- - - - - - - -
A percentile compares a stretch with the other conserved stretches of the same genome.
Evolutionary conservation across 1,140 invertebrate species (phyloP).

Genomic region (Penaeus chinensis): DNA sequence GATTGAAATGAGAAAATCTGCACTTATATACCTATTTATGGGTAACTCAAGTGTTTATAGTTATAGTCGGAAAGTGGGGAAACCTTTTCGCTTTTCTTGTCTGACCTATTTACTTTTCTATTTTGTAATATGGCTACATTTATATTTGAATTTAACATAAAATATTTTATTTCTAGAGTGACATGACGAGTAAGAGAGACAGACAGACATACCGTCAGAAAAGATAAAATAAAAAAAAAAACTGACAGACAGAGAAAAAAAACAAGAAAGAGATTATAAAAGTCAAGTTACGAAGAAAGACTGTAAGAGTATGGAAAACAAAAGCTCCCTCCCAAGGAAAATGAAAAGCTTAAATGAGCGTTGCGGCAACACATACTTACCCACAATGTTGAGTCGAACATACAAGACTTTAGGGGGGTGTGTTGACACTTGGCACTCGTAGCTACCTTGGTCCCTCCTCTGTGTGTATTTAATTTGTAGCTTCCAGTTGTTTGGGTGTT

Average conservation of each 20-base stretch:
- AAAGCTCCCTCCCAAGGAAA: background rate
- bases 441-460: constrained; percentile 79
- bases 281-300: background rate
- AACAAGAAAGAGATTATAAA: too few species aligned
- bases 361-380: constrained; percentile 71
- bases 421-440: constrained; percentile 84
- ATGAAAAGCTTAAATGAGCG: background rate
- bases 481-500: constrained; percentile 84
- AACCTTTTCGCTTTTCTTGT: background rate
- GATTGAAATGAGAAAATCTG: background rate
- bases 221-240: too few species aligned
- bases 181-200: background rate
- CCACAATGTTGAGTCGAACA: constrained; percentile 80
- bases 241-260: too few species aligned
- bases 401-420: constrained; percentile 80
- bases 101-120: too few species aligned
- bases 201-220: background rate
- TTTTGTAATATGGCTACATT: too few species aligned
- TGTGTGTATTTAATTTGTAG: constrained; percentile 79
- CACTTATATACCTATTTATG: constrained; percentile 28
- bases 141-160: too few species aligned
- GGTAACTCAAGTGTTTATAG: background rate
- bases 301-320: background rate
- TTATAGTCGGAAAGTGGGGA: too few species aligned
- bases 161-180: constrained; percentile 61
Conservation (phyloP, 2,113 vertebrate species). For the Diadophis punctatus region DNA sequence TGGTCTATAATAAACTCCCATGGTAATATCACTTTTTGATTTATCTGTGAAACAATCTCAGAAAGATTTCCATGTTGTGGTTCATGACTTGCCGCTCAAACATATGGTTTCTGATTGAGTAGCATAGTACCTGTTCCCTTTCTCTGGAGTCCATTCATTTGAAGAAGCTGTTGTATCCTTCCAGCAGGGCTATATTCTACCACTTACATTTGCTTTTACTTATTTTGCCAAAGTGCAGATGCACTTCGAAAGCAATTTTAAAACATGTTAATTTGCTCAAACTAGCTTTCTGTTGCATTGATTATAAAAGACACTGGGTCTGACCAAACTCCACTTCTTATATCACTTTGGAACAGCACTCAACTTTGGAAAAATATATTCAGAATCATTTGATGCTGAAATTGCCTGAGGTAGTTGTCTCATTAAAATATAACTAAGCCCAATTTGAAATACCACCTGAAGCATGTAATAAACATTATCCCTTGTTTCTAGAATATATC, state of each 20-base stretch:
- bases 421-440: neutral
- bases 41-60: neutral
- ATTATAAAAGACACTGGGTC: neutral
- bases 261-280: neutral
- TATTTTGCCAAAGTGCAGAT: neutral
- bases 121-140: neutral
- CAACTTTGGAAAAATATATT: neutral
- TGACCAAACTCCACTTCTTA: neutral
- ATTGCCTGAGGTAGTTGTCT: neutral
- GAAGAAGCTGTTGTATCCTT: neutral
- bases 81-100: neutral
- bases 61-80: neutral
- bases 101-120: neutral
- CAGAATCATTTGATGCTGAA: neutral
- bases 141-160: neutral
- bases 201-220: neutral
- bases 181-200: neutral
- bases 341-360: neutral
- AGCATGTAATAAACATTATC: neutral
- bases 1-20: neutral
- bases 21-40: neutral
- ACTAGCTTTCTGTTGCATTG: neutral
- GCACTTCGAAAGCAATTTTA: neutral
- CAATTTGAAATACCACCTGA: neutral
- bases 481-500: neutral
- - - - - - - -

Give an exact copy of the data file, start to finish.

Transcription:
A percentile compares a stretch with the other conserved stretches of the same genome.
Evolutionary conservation across 1,140 invertebrate species (phyloP).

Genomic region (Penaeus chinensis): DNA sequence GATTGAAATGAGAAAATCTGCACTTATATACCTATTTATGGGTAACTCAAGTGTTTATAGTTATAGTCGGAAAGTGGGGAAACCTTTTCGCTTTTCTTGTCTGACCTATTTACTTTTCTATTTTGTAATATGGCTACATTTATATTTGAATTTAACATAAAATATTTTATTTCTAGAGTGACATGACGAGTAAGAGAGACAGACAGACATACCGTCAGAAAAGATAAAATAAAAAAAAAAACTGACAGACAGAGAAAAAAAACAAGAAAGAGATTATAAAAGTCAAGTTACGAAGAAAGACTGTAAGAGTATGGAAAACAAAAGCTCCCTCCCAAGGAAAATGAAAAGCTTAAATGAGCGTTGCGGCAACACATACTTACCCACAATGTTGAGTCGAACATACAAGACTTTAGGGGGGTGTGTTGACACTTGGCACTCGTAGCTACCTTGGTCCCTCCTCTGTGTGTATTTAATTTGTAGCTTCCAGTTGTTTGGGTGTT

Average conservation of each 20-base stretch:
- AAAGCTCCCTCCCAAGGAAA: background rate
- bases 441-460: constrained; percentile 79
- bases 281-300: background rate
- AACAAGAAAGAGATTATAAA: too few species aligned
- bases 361-380: constrained; percentile 71
- bases 421-440: constrained; percentile 84
- ATGAAAAGCTTAAATGAGCG: background rate
- bases 481-500: constrained; percentile 84
- AACCTTTTCGCTTTTCTTGT: background rate
- GATTGAAATGAGAAAATCTG: background rate
- bases 221-240: too few species aligned
- bases 181-200: background rate
- CCACAATGTTGAGTCGAACA: constrained; percentile 80
- bases 241-260: too few species aligned
- bases 401-420: constrained; percentile 80
- bases 101-120: too few species aligned
- bases 201-220: background rate
- TTTTGTAATATGGCTACATT: too few species aligned
- TGTGTGTATTTAATTTGTAG: constrained; percentile 79
- CACTTATATACCTATTTATG: constrained; percentile 28
- bases 141-160: too few species aligned
- GGTAACTCAAGTGTTTATAG: background rate
- bases 301-320: background rate
- TTATAGTCGGAAAGTGGGGA: too few species aligned
- bases 161-180: constrained; percentile 61
Conservation (phyloP, 2,113 vertebrate species). For the Diadophis punctatus region DNA sequence TGGTCTATAATAAACTCCCATGGTAATATCACTTTTTGATTTATCTGTGAAACAATCTCAGAAAGATTTCCATGTTGTGGTTCATGACTTGCCGCTCAAACATATGGTTTCTGATTGAGTAGCATAGTACCTGTTCCCTTTCTCTGGAGTCCATTCATTTGAAGAAGCTGTTGTATCCTTCCAGCAGGGCTATATTCTACCACTTACATTTGCTTTTACTTATTTTGCCAAAGTGCAGATGCACTTCGAAAGCAATTTTAAAACATGTTAATTTGCTCAAACTAGCTTTCTGTTGCATTGATTATAAAAGACACTGGGTCTGACCAAACTCCACTTCTTATATCACTTTGGAACAGCACTCAACTTTGGAAAAATATATTCAGAATCATTTGATGCTGAAATTGCCTGAGGTAGTTGTCTCATTAAAATATAACTAAGCCCAATTTGAAATACCACCTGAAGCATGTAATAAACATTATCCCTTGTTTCTAGAATATATC, state of each 20-base stretch:
- bases 421-440: neutral
- bases 41-60: neutral
- ATTATAAAAGACACTGGGTC: neutral
- bases 261-280: neutral
- TATTTTGCCAAAGTGCAGAT: neutral
- bases 121-140: neutral
- CAACTTTGGAAAAATATATT: neutral
- TGACCAAACTCCACTTCTTA: neutral
- ATTGCCTGAGGTAGTTGTCT: neutral
- GAAGAAGCTGTTGTATCCTT: neutral
- bases 81-100: neutral
- bases 61-80: neutral
- bases 101-120: neutral
- CAGAATCATTTGATGCTGAA: neutral
- bases 141-160: neutral
- bases 201-220: neutral
- bases 181-200: neutral
- bases 341-360: neutral
- AGCATGTAATAAACATTATC: neutral
- bases 1-20: neutral
- bases 21-40: neutral
- ACTAGCTTTCTGTTGCATTG: neutral
- GCACTTCGAAAGCAATTTTA: neutral
- CAATTTGAAATACCACCTGA: neutral
- bases 481-500: neutral